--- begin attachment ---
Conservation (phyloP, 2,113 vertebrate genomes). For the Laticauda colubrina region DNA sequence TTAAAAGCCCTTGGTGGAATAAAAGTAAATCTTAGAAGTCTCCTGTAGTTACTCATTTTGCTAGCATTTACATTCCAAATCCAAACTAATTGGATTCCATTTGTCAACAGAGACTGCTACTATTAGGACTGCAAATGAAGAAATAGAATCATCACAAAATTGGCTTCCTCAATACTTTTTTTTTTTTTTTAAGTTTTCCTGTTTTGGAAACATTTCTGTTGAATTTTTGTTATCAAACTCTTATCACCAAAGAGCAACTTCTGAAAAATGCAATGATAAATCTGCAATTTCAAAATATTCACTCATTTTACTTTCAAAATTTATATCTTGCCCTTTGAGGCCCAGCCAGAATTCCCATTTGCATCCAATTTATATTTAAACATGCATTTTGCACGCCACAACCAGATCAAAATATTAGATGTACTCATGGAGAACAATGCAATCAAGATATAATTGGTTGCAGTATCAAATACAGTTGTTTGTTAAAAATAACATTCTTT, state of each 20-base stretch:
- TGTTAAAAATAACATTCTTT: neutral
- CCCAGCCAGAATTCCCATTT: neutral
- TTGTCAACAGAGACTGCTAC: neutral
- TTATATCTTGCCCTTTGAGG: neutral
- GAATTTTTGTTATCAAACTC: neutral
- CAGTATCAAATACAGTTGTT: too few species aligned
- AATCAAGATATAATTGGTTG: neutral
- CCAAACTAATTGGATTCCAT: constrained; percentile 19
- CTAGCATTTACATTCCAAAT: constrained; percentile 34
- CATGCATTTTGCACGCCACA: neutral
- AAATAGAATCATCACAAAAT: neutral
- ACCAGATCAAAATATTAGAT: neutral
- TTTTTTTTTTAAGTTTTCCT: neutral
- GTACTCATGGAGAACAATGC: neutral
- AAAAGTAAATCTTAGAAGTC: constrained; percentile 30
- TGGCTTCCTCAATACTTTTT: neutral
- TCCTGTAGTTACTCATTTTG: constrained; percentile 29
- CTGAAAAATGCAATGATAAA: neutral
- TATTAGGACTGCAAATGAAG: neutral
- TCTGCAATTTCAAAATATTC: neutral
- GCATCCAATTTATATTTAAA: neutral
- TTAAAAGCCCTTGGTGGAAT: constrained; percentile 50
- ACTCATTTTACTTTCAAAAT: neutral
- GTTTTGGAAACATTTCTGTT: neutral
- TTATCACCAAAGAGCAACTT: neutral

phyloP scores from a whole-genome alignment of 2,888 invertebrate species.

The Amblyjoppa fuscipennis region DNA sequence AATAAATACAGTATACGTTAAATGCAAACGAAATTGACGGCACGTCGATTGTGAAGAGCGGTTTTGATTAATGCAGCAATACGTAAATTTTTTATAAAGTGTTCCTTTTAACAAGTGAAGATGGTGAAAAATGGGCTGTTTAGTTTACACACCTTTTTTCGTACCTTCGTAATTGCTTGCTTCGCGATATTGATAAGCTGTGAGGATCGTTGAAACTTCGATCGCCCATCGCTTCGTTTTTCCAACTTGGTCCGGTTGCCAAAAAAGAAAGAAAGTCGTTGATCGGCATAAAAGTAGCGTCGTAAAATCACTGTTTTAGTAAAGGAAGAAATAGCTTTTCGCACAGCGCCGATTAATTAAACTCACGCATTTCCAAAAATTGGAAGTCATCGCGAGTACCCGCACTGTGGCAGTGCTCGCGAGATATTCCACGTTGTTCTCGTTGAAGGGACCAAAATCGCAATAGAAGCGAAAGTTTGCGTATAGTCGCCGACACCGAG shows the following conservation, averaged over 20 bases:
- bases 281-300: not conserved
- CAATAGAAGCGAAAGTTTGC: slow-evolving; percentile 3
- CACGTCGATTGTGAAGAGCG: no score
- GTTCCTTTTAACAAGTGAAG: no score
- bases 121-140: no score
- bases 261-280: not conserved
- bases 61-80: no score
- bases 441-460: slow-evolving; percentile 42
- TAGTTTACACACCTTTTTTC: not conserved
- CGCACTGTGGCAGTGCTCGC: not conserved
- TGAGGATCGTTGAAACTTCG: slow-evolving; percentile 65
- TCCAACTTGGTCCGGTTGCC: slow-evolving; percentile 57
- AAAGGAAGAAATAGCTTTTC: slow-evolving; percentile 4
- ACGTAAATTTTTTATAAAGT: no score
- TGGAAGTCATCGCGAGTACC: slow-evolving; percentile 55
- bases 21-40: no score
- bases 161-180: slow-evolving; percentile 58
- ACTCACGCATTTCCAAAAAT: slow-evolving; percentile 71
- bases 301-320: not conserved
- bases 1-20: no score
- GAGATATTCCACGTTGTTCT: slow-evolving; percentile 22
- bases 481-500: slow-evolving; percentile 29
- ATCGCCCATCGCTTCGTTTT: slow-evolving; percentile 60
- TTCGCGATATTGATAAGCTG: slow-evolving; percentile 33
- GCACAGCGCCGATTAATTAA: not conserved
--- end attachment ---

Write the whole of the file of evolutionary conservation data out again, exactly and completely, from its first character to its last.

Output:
Conservation (phyloP, 2,113 vertebrate genomes). For the Laticauda colubrina region DNA sequence TTAAAAGCCCTTGGTGGAATAAAAGTAAATCTTAGAAGTCTCCTGTAGTTACTCATTTTGCTAGCATTTACATTCCAAATCCAAACTAATTGGATTCCATTTGTCAACAGAGACTGCTACTATTAGGACTGCAAATGAAGAAATAGAATCATCACAAAATTGGCTTCCTCAATACTTTTTTTTTTTTTTTAAGTTTTCCTGTTTTGGAAACATTTCTGTTGAATTTTTGTTATCAAACTCTTATCACCAAAGAGCAACTTCTGAAAAATGCAATGATAAATCTGCAATTTCAAAATATTCACTCATTTTACTTTCAAAATTTATATCTTGCCCTTTGAGGCCCAGCCAGAATTCCCATTTGCATCCAATTTATATTTAAACATGCATTTTGCACGCCACAACCAGATCAAAATATTAGATGTACTCATGGAGAACAATGCAATCAAGATATAATTGGTTGCAGTATCAAATACAGTTGTTTGTTAAAAATAACATTCTTT, state of each 20-base stretch:
- TGTTAAAAATAACATTCTTT: neutral
- CCCAGCCAGAATTCCCATTT: neutral
- TTGTCAACAGAGACTGCTAC: neutral
- TTATATCTTGCCCTTTGAGG: neutral
- GAATTTTTGTTATCAAACTC: neutral
- CAGTATCAAATACAGTTGTT: too few species aligned
- AATCAAGATATAATTGGTTG: neutral
- CCAAACTAATTGGATTCCAT: constrained; percentile 19
- CTAGCATTTACATTCCAAAT: constrained; percentile 34
- CATGCATTTTGCACGCCACA: neutral
- AAATAGAATCATCACAAAAT: neutral
- ACCAGATCAAAATATTAGAT: neutral
- TTTTTTTTTTAAGTTTTCCT: neutral
- GTACTCATGGAGAACAATGC: neutral
- AAAAGTAAATCTTAGAAGTC: constrained; percentile 30
- TGGCTTCCTCAATACTTTTT: neutral
- TCCTGTAGTTACTCATTTTG: constrained; percentile 29
- CTGAAAAATGCAATGATAAA: neutral
- TATTAGGACTGCAAATGAAG: neutral
- TCTGCAATTTCAAAATATTC: neutral
- GCATCCAATTTATATTTAAA: neutral
- TTAAAAGCCCTTGGTGGAAT: constrained; percentile 50
- ACTCATTTTACTTTCAAAAT: neutral
- GTTTTGGAAACATTTCTGTT: neutral
- TTATCACCAAAGAGCAACTT: neutral

phyloP scores from a whole-genome alignment of 2,888 invertebrate species.

The Amblyjoppa fuscipennis region DNA sequence AATAAATACAGTATACGTTAAATGCAAACGAAATTGACGGCACGTCGATTGTGAAGAGCGGTTTTGATTAATGCAGCAATACGTAAATTTTTTATAAAGTGTTCCTTTTAACAAGTGAAGATGGTGAAAAATGGGCTGTTTAGTTTACACACCTTTTTTCGTACCTTCGTAATTGCTTGCTTCGCGATATTGATAAGCTGTGAGGATCGTTGAAACTTCGATCGCCCATCGCTTCGTTTTTCCAACTTGGTCCGGTTGCCAAAAAAGAAAGAAAGTCGTTGATCGGCATAAAAGTAGCGTCGTAAAATCACTGTTTTAGTAAAGGAAGAAATAGCTTTTCGCACAGCGCCGATTAATTAAACTCACGCATTTCCAAAAATTGGAAGTCATCGCGAGTACCCGCACTGTGGCAGTGCTCGCGAGATATTCCACGTTGTTCTCGTTGAAGGGACCAAAATCGCAATAGAAGCGAAAGTTTGCGTATAGTCGCCGACACCGAG shows the following conservation, averaged over 20 bases:
- bases 281-300: not conserved
- CAATAGAAGCGAAAGTTTGC: slow-evolving; percentile 3
- CACGTCGATTGTGAAGAGCG: no score
- GTTCCTTTTAACAAGTGAAG: no score
- bases 121-140: no score
- bases 261-280: not conserved
- bases 61-80: no score
- bases 441-460: slow-evolving; percentile 42
- TAGTTTACACACCTTTTTTC: not conserved
- CGCACTGTGGCAGTGCTCGC: not conserved
- TGAGGATCGTTGAAACTTCG: slow-evolving; percentile 65
- TCCAACTTGGTCCGGTTGCC: slow-evolving; percentile 57
- AAAGGAAGAAATAGCTTTTC: slow-evolving; percentile 4
- ACGTAAATTTTTTATAAAGT: no score
- TGGAAGTCATCGCGAGTACC: slow-evolving; percentile 55
- bases 21-40: no score
- bases 161-180: slow-evolving; percentile 58
- ACTCACGCATTTCCAAAAAT: slow-evolving; percentile 71
- bases 301-320: not conserved
- bases 1-20: no score
- GAGATATTCCACGTTGTTCT: slow-evolving; percentile 22
- bases 481-500: slow-evolving; percentile 29
- ATCGCCCATCGCTTCGTTTT: slow-evolving; percentile 60
- TTCGCGATATTGATAAGCTG: slow-evolving; percentile 33
- GCACAGCGCCGATTAATTAA: not conserved